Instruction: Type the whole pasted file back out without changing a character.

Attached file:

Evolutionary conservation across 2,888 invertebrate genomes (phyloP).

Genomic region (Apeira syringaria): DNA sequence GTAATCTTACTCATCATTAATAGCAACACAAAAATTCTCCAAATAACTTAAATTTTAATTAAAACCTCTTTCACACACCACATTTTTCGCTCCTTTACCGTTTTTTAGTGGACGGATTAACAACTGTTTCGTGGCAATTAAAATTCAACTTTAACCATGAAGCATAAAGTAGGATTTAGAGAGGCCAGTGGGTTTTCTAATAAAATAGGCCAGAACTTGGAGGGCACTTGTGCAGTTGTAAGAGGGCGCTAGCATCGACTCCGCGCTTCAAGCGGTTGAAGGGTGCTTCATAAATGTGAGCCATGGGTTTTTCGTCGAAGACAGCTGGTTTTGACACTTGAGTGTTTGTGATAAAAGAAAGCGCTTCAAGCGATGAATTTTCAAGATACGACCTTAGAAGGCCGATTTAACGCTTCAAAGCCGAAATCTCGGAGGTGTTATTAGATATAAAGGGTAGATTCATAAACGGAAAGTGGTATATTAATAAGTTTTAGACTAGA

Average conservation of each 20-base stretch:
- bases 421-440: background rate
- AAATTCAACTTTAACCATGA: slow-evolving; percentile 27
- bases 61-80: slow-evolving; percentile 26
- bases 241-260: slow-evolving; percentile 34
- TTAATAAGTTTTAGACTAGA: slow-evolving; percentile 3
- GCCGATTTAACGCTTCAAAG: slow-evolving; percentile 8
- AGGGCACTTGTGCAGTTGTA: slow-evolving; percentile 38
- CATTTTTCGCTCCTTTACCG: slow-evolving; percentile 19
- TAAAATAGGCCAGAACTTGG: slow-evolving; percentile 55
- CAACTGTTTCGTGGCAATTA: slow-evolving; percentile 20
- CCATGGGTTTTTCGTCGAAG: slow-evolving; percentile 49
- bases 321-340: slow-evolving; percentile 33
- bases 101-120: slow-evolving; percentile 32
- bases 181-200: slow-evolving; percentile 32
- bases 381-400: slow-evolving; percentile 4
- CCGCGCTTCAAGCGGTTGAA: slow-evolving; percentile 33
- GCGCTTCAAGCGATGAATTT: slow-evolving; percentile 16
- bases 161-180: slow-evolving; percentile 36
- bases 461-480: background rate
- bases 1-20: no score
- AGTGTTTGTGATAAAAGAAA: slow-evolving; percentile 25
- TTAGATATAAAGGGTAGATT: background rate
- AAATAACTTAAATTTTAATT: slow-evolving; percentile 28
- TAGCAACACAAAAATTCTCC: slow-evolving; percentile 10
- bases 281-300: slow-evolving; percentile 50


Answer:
Evolutionary conservation across 2,888 invertebrate genomes (phyloP).

Genomic region (Apeira syringaria): DNA sequence GTAATCTTACTCATCATTAATAGCAACACAAAAATTCTCCAAATAACTTAAATTTTAATTAAAACCTCTTTCACACACCACATTTTTCGCTCCTTTACCGTTTTTTAGTGGACGGATTAACAACTGTTTCGTGGCAATTAAAATTCAACTTTAACCATGAAGCATAAAGTAGGATTTAGAGAGGCCAGTGGGTTTTCTAATAAAATAGGCCAGAACTTGGAGGGCACTTGTGCAGTTGTAAGAGGGCGCTAGCATCGACTCCGCGCTTCAAGCGGTTGAAGGGTGCTTCATAAATGTGAGCCATGGGTTTTTCGTCGAAGACAGCTGGTTTTGACACTTGAGTGTTTGTGATAAAAGAAAGCGCTTCAAGCGATGAATTTTCAAGATACGACCTTAGAAGGCCGATTTAACGCTTCAAAGCCGAAATCTCGGAGGTGTTATTAGATATAAAGGGTAGATTCATAAACGGAAAGTGGTATATTAATAAGTTTTAGACTAGA

Average conservation of each 20-base stretch:
- bases 421-440: background rate
- AAATTCAACTTTAACCATGA: slow-evolving; percentile 27
- bases 61-80: slow-evolving; percentile 26
- bases 241-260: slow-evolving; percentile 34
- TTAATAAGTTTTAGACTAGA: slow-evolving; percentile 3
- GCCGATTTAACGCTTCAAAG: slow-evolving; percentile 8
- AGGGCACTTGTGCAGTTGTA: slow-evolving; percentile 38
- CATTTTTCGCTCCTTTACCG: slow-evolving; percentile 19
- TAAAATAGGCCAGAACTTGG: slow-evolving; percentile 55
- CAACTGTTTCGTGGCAATTA: slow-evolving; percentile 20
- CCATGGGTTTTTCGTCGAAG: slow-evolving; percentile 49
- bases 321-340: slow-evolving; percentile 33
- bases 101-120: slow-evolving; percentile 32
- bases 181-200: slow-evolving; percentile 32
- bases 381-400: slow-evolving; percentile 4
- CCGCGCTTCAAGCGGTTGAA: slow-evolving; percentile 33
- GCGCTTCAAGCGATGAATTT: slow-evolving; percentile 16
- bases 161-180: slow-evolving; percentile 36
- bases 461-480: background rate
- bases 1-20: no score
- AGTGTTTGTGATAAAAGAAA: slow-evolving; percentile 25
- TTAGATATAAAGGGTAGATT: background rate
- AAATAACTTAAATTTTAATT: slow-evolving; percentile 28
- TAGCAACACAAAAATTCTCC: slow-evolving; percentile 10
- bases 281-300: slow-evolving; percentile 50